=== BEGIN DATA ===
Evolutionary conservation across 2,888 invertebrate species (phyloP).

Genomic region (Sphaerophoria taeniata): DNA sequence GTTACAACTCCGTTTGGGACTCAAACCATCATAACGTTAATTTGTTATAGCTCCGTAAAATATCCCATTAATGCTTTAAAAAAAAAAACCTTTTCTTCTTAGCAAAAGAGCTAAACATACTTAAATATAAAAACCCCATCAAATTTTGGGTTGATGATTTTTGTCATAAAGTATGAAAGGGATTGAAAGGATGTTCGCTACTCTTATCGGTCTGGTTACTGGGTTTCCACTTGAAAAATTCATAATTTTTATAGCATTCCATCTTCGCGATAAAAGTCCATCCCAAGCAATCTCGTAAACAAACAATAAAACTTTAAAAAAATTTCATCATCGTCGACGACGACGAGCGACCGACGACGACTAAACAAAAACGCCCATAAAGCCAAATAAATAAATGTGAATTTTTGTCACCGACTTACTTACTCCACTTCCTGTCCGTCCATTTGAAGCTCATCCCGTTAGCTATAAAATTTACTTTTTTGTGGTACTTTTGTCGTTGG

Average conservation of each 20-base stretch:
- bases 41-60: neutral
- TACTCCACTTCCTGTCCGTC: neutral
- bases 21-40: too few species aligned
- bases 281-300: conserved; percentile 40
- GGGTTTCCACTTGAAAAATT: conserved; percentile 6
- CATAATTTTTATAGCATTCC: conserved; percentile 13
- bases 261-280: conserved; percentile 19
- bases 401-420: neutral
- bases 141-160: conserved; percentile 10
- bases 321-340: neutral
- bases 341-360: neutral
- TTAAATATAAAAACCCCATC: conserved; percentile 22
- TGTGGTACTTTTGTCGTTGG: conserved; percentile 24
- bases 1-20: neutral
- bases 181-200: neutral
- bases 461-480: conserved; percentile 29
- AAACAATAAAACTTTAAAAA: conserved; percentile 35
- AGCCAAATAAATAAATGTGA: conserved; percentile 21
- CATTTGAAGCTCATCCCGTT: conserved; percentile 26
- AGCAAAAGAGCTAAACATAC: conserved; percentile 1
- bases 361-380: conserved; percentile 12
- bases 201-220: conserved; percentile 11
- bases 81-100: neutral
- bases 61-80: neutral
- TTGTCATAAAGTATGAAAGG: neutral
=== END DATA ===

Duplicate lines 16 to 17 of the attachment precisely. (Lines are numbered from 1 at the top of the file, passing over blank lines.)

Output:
- TGTGGTACTTTTGTCGTTGG: conserved; percentile 24
- bases 1-20: neutral